There is a manner in which you are encouraged to talk and write about yourself as a woman, at present. You are supposed to foreground your submissiveness; detail the many indignities you have stoically endured in your relationships with men; present the men involved as two-dimensional villains; be humorless; admit to no wrongdoing yourself, not even for a sense of realism; and, finally, craft a metaphor to describe the ways in which you made yourself small. The more incomprehensible the metaphor the better. Even better still, extrapolate that metaphor out to encompass all of womankind. Oh, and a moment where you cried or wept would be good. Not essential, but good. A birthday or celebration spent alone would make for nice color too.
Do this and you will be met with a huge wave of sympathy from strangers on the internet. They will applaud you as a brave truth teller, commendably taking a strike for women everywhere, against the common enemy. The latest version is a viral essay in the Guardian by Isabel Kaplan: “My boyfriend, a writer, broke up with me because I’m a writer,” reads the headline. In this, Kaplan outlines her story: Her boyfriend raised issues about her potentially writing about him and, she feels, struggled with jealousy after the publication of her book, particularly after her agent compared her to Nora Ephron. Ephron, she writes, had been a hero of her boyfriend’s, so the comparison had stung. Despite a catalogue of alleged petulance and petty slights, she stayed with him, for reasons that aren’t really made clear. In the end, he dumped her. Because of her success.
There is a tendency to talk about these essays in shadowy and suggestive terms that imply that criticism of the form of this writing is like siding with an abuser, so it is useful to be explicit about certain points here. At no point in her essay does Kaplan allege that her relationship was an abusive one. She also does not describe actions that suggest physical or emotional abuse. These essays tend not to. The boyfriend in question is simply made to sound a bit crap (or sometimes, unintentionally, the real injured party). This does not make it impossible that a pattern of abuse existed, but it does mean we shouldn’t assume it likely did, both out of respect for the narrative presented by the woman and to avoid groundlessly smearing her former partner. But also because mischaracterizing carelessness or nastiness as abuse minimizes the seriousness of actual abuse.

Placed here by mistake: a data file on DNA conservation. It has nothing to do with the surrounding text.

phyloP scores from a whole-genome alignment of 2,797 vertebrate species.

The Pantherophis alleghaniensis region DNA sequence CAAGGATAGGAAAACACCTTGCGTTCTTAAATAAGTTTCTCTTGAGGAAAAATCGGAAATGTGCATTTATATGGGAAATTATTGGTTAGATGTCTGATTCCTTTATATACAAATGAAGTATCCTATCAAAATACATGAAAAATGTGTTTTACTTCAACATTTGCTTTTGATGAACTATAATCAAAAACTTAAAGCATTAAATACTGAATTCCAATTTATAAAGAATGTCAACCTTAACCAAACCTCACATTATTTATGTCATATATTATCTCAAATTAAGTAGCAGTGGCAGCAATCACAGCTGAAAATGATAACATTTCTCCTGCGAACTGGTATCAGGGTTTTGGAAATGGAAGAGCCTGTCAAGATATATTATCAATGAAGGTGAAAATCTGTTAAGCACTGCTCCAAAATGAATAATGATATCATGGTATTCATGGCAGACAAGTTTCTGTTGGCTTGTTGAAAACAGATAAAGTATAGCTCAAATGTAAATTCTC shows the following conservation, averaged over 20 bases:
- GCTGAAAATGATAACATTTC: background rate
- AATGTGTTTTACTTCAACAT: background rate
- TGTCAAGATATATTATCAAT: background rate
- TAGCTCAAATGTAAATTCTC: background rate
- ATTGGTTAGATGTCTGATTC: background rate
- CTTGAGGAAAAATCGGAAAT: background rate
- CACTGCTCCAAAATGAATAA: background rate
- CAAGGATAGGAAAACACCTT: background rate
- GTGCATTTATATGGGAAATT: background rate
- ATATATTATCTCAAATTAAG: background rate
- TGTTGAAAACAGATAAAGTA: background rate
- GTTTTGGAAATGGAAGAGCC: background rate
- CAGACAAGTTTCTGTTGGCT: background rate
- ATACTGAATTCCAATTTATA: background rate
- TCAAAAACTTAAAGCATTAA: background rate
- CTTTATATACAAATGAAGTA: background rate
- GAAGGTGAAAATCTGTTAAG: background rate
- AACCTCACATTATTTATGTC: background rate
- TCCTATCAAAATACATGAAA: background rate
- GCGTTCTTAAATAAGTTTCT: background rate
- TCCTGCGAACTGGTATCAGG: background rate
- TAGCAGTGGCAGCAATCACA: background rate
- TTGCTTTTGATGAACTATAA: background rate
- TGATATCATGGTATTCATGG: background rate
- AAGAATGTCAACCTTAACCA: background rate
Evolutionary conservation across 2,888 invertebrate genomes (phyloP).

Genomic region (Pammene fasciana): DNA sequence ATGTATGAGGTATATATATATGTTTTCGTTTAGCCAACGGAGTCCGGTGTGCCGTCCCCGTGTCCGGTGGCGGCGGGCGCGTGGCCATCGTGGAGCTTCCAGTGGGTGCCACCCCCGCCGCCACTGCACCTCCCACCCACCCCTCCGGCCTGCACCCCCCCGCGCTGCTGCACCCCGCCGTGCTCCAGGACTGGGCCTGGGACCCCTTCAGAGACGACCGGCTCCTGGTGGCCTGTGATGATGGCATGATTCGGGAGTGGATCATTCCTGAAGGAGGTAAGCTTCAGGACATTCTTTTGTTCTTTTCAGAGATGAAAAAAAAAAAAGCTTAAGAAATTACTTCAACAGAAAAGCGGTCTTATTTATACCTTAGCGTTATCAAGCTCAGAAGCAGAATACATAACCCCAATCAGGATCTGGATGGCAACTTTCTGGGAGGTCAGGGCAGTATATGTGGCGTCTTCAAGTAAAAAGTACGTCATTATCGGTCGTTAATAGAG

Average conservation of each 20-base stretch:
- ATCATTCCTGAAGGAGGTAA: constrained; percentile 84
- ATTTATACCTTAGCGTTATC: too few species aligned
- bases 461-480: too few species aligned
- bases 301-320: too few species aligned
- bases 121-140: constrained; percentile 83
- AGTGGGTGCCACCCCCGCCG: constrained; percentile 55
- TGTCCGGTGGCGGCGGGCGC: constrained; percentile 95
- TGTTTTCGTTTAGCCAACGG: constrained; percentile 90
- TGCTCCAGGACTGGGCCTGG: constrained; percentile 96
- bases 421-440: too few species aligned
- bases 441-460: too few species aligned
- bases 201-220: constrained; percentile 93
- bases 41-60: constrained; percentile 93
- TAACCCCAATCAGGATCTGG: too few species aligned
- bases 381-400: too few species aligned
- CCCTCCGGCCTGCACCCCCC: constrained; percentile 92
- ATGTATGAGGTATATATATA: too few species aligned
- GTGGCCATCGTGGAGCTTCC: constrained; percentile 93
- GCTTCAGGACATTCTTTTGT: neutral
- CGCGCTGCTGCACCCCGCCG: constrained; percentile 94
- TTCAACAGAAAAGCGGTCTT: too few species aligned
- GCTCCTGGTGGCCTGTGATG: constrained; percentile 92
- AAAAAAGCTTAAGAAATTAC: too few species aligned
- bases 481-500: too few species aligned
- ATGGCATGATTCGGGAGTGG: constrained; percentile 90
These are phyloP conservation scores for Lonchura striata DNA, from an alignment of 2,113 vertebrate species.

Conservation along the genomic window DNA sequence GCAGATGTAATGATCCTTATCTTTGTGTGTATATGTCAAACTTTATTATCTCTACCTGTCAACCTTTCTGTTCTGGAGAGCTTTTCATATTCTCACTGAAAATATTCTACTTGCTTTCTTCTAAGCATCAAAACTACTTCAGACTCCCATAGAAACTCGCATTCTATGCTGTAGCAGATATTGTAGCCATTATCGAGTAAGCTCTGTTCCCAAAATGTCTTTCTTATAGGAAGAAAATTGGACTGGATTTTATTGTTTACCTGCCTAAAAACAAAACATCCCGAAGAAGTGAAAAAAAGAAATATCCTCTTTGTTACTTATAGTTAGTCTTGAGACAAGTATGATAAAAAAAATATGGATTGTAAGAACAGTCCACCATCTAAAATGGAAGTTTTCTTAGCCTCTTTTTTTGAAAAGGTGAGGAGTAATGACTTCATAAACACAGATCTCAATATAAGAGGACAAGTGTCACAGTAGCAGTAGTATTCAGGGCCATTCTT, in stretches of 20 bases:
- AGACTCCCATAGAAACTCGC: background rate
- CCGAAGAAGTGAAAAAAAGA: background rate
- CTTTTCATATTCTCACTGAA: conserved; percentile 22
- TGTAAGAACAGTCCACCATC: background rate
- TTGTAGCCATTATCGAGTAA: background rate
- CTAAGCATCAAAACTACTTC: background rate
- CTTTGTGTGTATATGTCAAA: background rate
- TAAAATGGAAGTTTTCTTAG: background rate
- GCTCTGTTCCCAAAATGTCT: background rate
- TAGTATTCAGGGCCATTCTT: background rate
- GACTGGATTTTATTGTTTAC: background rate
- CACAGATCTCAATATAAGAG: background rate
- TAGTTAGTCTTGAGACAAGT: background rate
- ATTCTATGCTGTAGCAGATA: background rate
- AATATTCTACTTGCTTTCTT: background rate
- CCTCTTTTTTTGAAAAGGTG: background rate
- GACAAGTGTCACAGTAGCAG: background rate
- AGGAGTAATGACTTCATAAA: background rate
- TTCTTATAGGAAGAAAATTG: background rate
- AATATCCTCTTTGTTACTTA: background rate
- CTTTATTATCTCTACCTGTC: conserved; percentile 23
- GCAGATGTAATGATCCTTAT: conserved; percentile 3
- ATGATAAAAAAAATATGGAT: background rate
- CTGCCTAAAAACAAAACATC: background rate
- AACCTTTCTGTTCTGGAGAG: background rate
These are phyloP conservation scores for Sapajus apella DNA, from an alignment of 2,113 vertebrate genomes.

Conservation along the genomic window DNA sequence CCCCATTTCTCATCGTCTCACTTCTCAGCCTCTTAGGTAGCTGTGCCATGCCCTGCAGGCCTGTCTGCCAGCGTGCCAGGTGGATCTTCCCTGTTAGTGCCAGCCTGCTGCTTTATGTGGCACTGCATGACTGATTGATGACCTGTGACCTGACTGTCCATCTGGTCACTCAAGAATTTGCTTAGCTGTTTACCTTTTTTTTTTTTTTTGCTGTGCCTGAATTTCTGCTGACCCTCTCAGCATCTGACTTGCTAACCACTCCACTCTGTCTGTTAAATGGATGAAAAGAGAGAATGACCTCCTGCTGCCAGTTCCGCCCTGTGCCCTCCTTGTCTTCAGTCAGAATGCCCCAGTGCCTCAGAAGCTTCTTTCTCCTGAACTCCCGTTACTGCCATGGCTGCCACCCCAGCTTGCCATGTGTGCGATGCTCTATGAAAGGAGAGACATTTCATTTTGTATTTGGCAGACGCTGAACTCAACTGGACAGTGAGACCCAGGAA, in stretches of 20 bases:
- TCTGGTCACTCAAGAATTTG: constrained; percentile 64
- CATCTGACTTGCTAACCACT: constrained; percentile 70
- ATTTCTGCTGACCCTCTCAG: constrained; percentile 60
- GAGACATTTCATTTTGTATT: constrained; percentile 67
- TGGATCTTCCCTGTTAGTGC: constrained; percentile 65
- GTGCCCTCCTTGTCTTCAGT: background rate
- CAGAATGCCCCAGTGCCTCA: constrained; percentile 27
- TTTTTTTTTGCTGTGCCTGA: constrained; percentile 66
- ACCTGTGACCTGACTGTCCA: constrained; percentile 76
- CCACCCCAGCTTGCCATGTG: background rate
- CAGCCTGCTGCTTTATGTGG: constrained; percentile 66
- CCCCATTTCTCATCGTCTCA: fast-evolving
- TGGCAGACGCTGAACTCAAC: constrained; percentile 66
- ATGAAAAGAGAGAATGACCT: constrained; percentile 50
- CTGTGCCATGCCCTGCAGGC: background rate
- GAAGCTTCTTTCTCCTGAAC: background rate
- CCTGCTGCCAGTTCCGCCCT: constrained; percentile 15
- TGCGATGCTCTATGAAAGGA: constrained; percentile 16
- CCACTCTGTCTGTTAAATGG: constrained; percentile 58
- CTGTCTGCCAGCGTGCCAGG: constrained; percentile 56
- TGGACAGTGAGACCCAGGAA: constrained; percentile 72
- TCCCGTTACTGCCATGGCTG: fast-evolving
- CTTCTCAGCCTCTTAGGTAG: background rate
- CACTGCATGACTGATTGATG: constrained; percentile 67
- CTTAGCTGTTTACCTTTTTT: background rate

Still, this essay was met the way they always are, as an uncomplicated parable of victim and villain and a brave and necessary story to tell, the privacy violation inherent in telling it entirely ignored (though, in Kaplan’s, that privacy violation is rather cannily deployed as part of the plot). The supportive reactions to these narratives are so outsized compared with the quality of the underlying work, either in thesis or execution, that I’m starting to wonder if these stories really are so brave, when we all know how they’ll be received: as a “fist-pump” moment we’re, as women, expected to support unquestioningly.
I would suggest we pause to consider that a story with the same basic facts—a woman whose career is taking off is disappointed that her partner doesn’t seem excited about it—told without the furnishings, without this particular register of oppression boldly overcome, would garner a completely different response. Because the trend here is to applaud not female honesty (I am not sure there is much honesty happening in these pieces) but female abjection.
In a patriarchal society, female abjection is a highly prized commodity. Submissiveness is assumed to be the true core of what it means to be a woman. I suspect that these stories are popular because they present themselves as progressive and challenging, while reaffirming this comfortable stereotype. There is a fashion, currently, for easy narratives that call themselves bold.